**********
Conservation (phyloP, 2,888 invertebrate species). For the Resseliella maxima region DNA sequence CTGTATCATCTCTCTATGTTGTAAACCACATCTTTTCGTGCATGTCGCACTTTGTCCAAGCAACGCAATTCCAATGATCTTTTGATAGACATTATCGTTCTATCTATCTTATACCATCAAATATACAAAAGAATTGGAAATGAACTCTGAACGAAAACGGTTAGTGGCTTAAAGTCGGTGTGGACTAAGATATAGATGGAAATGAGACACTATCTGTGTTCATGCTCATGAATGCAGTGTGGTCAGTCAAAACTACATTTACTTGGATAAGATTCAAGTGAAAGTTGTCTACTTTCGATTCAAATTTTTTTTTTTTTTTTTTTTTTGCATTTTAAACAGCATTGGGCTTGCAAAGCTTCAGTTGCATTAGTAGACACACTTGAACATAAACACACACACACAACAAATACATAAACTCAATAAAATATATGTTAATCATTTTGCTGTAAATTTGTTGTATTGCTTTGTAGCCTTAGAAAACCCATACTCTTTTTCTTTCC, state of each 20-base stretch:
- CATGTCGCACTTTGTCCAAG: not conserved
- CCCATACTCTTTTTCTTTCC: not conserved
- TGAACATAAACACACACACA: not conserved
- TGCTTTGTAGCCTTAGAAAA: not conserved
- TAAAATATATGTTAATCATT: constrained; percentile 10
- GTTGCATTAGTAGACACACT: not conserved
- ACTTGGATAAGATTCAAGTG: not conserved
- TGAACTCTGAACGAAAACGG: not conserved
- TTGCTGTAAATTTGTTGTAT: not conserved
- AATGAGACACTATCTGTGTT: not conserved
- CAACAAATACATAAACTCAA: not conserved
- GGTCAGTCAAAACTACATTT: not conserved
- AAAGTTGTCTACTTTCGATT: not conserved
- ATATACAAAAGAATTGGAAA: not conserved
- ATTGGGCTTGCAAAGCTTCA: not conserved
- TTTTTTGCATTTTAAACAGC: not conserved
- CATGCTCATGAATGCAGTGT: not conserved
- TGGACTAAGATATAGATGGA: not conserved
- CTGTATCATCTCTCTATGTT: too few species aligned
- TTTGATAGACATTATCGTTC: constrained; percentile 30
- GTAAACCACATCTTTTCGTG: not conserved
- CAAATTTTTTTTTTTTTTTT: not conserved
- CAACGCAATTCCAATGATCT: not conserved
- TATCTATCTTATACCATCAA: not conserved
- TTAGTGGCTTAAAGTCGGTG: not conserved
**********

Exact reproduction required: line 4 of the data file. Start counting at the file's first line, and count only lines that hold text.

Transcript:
- TGAACATAAACACACACACA: not conserved